Unpaid leave - An employee can request time off unpaid, whether a few hours or a more extended period.
Duvet Days – holding back part of your holiday allowance for an unscheduled day's leave from work, taken to alleviate stress or pressure and sanctioned by one's employer, can help reduce sickness levels progressively.
Flexible Working Requests
A flexible working request can take many forms. Some might be contractual, like part-time work and permanently fixed shift patterns. Others might be more temporary, like a request to not work a specific date or not work an evening shift next Tuesday.
Having a clear, transparent, and prompt policy for employees to make a request is necessary. This should cover how a request should be made (including what further information the employee should provide), transparency for how a request will be considered, and arrangements for discussion with the employee to gather more information or feedback on the outcome. Of course, the golden rule when dealing with such requests is to give your employees reasons for when you have to decline a request, so at least there is understanding in this respect.
Wherever possible automating temporary shift changes will also pay dividends, many of the WFM solutions provide options in this space. Not merely will this offer lower administration overheads for your planning team. It will also give employees an instantaneous, unbiased avenue to make temp shift change requests and give them more control over their schedule without compromising business results. The types of shifts requests that can be automated can range from two-way swaps between two equally skilled employees, shift slides on a given day, and allowing employees to amend their breaks.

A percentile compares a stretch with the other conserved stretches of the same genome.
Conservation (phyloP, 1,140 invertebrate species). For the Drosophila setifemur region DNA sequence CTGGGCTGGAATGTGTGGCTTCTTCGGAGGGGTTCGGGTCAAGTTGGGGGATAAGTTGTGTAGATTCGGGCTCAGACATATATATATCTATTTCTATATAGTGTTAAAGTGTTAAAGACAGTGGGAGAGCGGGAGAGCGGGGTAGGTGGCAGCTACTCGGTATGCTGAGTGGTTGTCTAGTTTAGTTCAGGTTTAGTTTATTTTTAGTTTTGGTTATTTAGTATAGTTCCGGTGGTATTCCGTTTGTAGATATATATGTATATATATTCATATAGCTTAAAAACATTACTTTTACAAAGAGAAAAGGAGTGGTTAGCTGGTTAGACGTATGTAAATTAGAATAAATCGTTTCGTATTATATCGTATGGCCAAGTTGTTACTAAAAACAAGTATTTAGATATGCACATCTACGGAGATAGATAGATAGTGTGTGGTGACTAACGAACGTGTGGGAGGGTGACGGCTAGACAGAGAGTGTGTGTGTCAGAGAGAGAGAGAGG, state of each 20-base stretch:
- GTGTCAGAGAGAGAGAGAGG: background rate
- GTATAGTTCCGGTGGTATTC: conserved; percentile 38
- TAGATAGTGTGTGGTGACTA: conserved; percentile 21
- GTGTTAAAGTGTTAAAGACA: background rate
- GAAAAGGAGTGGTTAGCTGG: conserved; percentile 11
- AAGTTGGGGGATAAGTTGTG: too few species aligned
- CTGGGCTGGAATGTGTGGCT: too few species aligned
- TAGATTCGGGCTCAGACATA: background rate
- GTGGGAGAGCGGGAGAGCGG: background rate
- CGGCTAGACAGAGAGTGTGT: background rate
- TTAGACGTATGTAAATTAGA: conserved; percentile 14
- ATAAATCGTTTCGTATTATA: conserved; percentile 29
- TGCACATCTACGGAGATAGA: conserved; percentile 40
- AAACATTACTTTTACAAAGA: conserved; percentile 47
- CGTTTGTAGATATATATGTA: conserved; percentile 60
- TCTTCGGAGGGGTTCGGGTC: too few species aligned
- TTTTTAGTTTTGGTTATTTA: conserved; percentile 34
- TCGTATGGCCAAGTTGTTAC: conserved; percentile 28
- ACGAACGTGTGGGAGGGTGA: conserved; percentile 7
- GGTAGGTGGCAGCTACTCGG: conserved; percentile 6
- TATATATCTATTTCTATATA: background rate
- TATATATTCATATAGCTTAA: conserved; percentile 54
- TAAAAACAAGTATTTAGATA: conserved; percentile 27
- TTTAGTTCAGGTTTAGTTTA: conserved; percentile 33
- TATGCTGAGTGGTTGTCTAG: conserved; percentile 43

Providing flexible working options, either permanent or temporary, can be a real 'win, win' for employers and employees alike. The above only details a few of the more common examples. There are many more, with each contact center frequently creating its own innovative set of options to meet its unique workforce needs. I would love to hear from people who have been down this path and what creative opportunities you have provided.